I do not know what circumstances surrounded this woman having had five husbands, but she was not at fault. She certainly had sinned as we all have, but she is a seeker. Her questions illustrate an attempt to understand faith. We have possibly treated this woman unfairly. I heard a country and western song several weeks ago written by a woman who is a member of the First Baptist Church of Lancaster. The song is entitled “Men and Mascara Always Run.” That could be her theme song. The Samaritan woman has had a hard life. Whatever her past, she has been repeatedly hurt. She was, I suppose we could say, a kind of hand-me-down wife. Because of that, her own community has ostracized her.

When Jesus asks her to face this truth, she does what many people do. She changes the subject and wants to talk about denominations. The Samaritans had revised history. They did not have access to the Temple Mount. They had a holy mountain of their own they called Mount Gerasene. In their revisionist way, they had said that it was on Mount Gerasene that Abraham offered Isaac as a sacrifice. It was on Mount Gerasene, they said, that Moses received the Ten Commandments. In reference to Jacob’s Well, she says, “Jacob is our father.” Jacob was the father of the nation of Israel. Jesus does not debate any of those issues with her. Instead, he moves beyond that and says, “If you are going to worship, it has to be in spirit and in truth.” This woman needed someone to be sensitive to the deep hurt in her spirit. She needed to worship by facing the truth in her life.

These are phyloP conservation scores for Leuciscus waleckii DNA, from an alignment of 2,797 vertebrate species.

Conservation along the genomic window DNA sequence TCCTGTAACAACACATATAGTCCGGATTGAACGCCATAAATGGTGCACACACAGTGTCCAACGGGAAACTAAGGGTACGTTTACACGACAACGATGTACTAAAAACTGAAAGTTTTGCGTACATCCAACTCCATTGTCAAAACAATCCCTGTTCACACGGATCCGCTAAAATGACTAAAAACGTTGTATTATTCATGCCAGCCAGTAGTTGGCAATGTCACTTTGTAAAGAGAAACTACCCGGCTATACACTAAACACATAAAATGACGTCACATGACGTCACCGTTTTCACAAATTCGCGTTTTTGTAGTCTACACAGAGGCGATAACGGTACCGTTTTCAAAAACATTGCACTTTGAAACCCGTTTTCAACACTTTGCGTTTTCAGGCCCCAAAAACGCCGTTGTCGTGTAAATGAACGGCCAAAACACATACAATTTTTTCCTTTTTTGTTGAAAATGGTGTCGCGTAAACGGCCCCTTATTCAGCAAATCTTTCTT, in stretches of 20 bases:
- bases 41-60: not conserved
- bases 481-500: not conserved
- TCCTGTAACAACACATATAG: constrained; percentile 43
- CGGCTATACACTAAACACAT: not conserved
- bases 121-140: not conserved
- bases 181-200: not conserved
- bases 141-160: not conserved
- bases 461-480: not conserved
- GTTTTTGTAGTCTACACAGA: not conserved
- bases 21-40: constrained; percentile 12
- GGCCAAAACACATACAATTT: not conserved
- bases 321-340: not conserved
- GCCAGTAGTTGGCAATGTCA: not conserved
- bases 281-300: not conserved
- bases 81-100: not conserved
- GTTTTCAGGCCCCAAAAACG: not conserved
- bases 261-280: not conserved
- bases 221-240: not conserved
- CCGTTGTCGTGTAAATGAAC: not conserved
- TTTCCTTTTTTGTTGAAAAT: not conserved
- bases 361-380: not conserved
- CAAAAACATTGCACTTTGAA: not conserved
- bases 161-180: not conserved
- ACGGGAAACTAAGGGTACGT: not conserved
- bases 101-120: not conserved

Jesus shocks the woman a third time. When she makes the offhand comment, “I know all of this will be revealed with the Messiah comes,” Jesus answers, “I, who am speaking to you, am he.” His answer is a like a bolt out of the blue. She could not have been more startled nor more surprised. Could this person be the Messiah? She is so excited that she leaves her water jar, maybe because the deep thirst of her spirit has been quenched or maybe because she knows without a doubt she would be returning. For the first time in her life, she knows that she has changed. She knows that the deep thirst is being quenched. For the first time in her life, she knows that all is well with her soul.

When peace, like a river, atttendeth my way

When sorrows like sea billows roll;

Whatever my lot, Thou hast taught me to say,

It is well, it is well with my soul.

Tho’ Satan should buffet, tho’ trials should come,

Let this blest assurance control,

That Christ has regarded my helpless estate,

And hath shed His own blood for my soul.

My sin – oh, the bliss of this glorious thou’t:

My sin not in part, but the whole

Is nailed to the cross and I bear it no more,

Praise the Lord, praise the Lord, O my soul!

And, Lord, haste the day when the faith shall be sight,

The clouds be rolled back as a scroll,

The trump shall resound and the Lord shall descend,

“Even so,” it is well with my soul.